• Putting my name on my Kindle will look good, regardless of what color the resulting text is.  The image I selected (an ancient drawing of the algorist and the artihmetist) wouldn’t look as good if it were printed in the negative.
  • What color will the engraved image be?  Will it be lighter or darker than the metallic back surface of the Kindle DX Graphite?
  • When it comes down to it, what material is the back panel of the Kindle made out of?  It certainly looks metallic, but it may be electroplated plastic.  Will we get the worst of both worlds when engraving on it?
Because of the unknowns, I decided to set up the engraving in steps.  First, I would engrave my name and e-mail address on to the kindle to see how it looks and then, depending on what I leared, I would burn the image on to the Kindle.
I set up Inkscape so that the page has the same dimensions as the device, and I added several layers and put the images that I want to engrave in to them:
  • Base: a gray rectangle showing the area of the Kindle where I think the engraving will work best.
  • Graphic: The high-resolution image that I want to engrave on to the Kindle
  • Name & Email: My name and e-mail address.
By selecting just the “Name & Email” layer, using the “Save As” function, I created a PDF that showed only my name and email address.  Make sure to select the export area as “Page”.
By selecting just the “Graphic” layer, using the “Save As” function, I created a PDF that showed only the image.  Make sure to select the export area as “Page”.
Now, I have two separete PDFs that maintain the alignment that I set up in Inkscape.
I then tested the “Name & Email on cardboard, and everything, including the alignment, looked great!
I set up the laser in “Raster Only” mode with a power of 56%, a speed of 100%, sent the “Name & Email” instructions to the Epilog, and loaded the Kindle into the Epilog!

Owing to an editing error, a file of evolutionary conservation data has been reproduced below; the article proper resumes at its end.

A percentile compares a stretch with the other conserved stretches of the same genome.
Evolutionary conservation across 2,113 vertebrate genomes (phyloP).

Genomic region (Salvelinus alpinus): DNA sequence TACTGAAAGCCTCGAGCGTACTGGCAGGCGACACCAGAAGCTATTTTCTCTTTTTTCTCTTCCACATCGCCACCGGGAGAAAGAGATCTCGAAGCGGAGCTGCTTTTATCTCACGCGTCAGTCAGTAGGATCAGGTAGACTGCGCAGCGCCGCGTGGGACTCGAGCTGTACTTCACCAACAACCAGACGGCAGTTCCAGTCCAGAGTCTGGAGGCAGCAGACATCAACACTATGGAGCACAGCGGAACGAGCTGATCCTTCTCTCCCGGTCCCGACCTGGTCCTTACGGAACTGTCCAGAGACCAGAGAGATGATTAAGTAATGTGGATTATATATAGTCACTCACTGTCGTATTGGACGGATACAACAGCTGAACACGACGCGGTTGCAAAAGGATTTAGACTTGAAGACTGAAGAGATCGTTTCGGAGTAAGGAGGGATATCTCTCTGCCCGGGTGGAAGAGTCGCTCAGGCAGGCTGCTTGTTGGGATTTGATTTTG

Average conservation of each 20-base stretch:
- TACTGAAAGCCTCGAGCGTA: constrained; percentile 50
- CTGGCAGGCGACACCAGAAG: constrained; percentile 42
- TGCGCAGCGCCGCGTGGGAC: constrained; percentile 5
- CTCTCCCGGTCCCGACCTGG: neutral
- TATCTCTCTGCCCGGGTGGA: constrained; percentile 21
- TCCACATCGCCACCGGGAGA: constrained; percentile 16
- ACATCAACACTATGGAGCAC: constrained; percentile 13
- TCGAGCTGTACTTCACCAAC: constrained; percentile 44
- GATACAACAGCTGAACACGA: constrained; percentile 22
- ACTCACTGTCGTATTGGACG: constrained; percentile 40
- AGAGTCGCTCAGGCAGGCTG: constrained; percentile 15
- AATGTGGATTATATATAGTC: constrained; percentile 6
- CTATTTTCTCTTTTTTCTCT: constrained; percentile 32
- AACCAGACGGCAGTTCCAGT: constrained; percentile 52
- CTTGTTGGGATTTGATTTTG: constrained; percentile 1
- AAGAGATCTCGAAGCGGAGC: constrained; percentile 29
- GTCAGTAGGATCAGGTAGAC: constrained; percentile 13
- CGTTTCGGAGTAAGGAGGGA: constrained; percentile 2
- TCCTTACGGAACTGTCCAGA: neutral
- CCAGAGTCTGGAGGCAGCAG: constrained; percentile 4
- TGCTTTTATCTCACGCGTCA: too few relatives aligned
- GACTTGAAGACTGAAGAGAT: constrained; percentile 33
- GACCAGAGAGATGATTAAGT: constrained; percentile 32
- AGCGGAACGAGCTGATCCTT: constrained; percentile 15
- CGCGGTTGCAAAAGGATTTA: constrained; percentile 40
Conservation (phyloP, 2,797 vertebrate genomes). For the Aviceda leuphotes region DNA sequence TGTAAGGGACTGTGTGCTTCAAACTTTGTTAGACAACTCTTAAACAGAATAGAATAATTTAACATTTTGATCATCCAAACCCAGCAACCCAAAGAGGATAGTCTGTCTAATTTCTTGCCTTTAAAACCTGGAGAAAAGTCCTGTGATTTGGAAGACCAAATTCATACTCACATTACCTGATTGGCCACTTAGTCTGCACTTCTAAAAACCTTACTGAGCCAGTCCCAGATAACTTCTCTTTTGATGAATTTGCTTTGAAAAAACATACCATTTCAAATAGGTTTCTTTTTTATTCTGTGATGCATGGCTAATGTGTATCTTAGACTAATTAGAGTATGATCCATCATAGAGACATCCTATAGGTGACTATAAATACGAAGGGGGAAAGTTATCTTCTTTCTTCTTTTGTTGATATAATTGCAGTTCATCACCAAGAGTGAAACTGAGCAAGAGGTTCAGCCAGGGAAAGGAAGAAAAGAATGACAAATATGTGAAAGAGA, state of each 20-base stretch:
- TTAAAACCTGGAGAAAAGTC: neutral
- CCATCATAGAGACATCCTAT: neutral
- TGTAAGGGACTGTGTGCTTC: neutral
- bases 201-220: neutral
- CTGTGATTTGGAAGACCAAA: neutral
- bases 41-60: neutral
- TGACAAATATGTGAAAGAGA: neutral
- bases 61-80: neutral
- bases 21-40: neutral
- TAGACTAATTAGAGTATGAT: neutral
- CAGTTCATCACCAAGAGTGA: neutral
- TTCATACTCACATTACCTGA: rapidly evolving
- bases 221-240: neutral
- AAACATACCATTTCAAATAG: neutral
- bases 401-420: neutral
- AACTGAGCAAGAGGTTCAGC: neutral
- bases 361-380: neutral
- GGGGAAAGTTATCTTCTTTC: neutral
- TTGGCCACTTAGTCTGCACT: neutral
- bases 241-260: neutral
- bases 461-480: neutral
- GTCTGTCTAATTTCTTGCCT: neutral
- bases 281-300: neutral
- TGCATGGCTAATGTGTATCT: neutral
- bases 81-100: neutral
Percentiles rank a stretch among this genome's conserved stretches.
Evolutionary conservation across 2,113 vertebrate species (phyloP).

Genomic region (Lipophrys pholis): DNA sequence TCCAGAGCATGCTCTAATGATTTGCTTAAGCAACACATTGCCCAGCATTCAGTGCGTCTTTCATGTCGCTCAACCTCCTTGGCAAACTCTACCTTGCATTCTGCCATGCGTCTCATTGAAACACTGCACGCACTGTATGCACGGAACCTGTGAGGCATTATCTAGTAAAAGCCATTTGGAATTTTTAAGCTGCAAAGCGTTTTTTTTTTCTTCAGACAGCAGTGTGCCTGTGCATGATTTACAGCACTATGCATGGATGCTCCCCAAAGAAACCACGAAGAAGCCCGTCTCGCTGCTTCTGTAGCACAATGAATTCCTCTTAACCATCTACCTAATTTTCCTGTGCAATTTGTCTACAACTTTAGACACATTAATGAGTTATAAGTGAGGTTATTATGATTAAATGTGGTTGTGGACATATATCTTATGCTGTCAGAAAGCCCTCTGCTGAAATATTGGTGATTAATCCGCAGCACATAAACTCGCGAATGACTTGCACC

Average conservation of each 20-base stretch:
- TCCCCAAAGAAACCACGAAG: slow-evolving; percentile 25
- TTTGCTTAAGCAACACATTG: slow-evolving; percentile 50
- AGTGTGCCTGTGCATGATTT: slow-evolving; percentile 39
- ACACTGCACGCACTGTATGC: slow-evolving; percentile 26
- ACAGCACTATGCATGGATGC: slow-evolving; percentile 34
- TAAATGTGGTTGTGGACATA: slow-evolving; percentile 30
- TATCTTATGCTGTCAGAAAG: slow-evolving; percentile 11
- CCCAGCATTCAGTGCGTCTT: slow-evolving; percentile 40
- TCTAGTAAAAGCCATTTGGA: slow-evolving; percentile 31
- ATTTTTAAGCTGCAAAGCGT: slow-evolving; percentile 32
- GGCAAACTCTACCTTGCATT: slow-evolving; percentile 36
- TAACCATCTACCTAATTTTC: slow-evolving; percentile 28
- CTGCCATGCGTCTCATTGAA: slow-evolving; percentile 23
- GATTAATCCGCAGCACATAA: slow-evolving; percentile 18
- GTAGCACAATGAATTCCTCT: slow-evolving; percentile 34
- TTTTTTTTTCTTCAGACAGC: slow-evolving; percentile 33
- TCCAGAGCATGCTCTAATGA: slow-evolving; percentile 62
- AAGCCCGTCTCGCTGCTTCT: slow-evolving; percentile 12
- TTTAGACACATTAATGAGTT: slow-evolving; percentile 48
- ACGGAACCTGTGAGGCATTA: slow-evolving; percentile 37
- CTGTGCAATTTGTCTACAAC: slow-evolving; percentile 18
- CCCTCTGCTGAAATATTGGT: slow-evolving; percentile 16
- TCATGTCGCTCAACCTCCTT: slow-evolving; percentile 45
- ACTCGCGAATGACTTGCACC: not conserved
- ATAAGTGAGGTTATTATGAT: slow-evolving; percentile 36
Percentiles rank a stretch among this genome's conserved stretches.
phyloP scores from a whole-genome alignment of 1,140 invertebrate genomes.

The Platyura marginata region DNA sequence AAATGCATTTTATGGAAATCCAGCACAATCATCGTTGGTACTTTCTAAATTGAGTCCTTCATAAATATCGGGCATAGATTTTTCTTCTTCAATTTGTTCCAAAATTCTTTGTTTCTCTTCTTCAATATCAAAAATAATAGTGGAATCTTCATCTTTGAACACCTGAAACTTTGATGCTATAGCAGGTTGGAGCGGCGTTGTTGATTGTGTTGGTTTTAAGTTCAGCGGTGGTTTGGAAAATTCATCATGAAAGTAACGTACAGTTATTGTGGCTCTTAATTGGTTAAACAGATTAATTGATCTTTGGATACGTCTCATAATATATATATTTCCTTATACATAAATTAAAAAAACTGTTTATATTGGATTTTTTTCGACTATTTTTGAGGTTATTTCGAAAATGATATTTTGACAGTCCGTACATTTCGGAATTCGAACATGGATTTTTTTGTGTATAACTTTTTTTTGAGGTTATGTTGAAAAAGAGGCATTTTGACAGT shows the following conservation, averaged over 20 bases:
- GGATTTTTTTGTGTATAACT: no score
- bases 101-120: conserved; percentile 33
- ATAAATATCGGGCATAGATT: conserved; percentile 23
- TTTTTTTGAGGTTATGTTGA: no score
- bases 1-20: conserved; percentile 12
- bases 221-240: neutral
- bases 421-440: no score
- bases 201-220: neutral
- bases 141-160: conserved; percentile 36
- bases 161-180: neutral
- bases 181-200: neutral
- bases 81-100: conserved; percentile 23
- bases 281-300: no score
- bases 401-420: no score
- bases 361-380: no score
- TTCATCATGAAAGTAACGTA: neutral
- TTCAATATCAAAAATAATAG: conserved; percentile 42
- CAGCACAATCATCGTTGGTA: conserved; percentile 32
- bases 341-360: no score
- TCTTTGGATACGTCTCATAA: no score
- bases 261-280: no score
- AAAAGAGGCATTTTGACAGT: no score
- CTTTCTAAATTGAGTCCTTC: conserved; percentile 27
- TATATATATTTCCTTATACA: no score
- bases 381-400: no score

How did it go? Kindle Engraving ResultsKindle Engraving Results It was a mixed success. The engraving did, indeed, produce black text without Cermark spray, but the black proved to just be ash from the engraving process and came off with a paper towel and a little bit of water, leaving a gray engraved surface.  Also, the smaller text (my e-mail address) wasn’t fully engraved — I used a non-bold font, and the small vertical lines just didn’t punch through the electroplated exterior, leading to unreadable text.  Only horizontal lines seemed to get enough heat to make it through.  It looks like it could be some sort of “geek language” (as my friend Johann put it), but I know what I meant to engrave on there.  Also, I noted several scratches on the Kindle that could only have come from reflected laser beams. I decided not to proceed with engraving the image, since it contains some fine details, and since engraving gray on “brushed aluminum” isn’t likely to be aestetically pleasing.  But my Kindle is personalized, and I can easily identify it if its ownership ever comes in to question, so that is a success in this respect.   What I would do differently:   On this particular material, I suggest only engraving very large lines.  It would take some experimenting on expensive personal electronics in order to figure out exactly where the cutoff is, but it’s somewhere between the two text sizes in the attached SVG.  At the very least, bold text is a requirement, and very large bold text seems to work pretty well. Johann suggested that laser-reflections that scratched Kindle can likely to be preventing by attaching some adhesive paper to the device before engraving.   Conclusion: All in all, this project was a mixed success, but I fully intend to try something like this again on other personal electronics.  I have a generic looking MacBook Pro that could use some identifying marks and decoration, so I may do that one next — after learning everything that I can from the collected notes of the Fab Lab and Maker communities on this topic!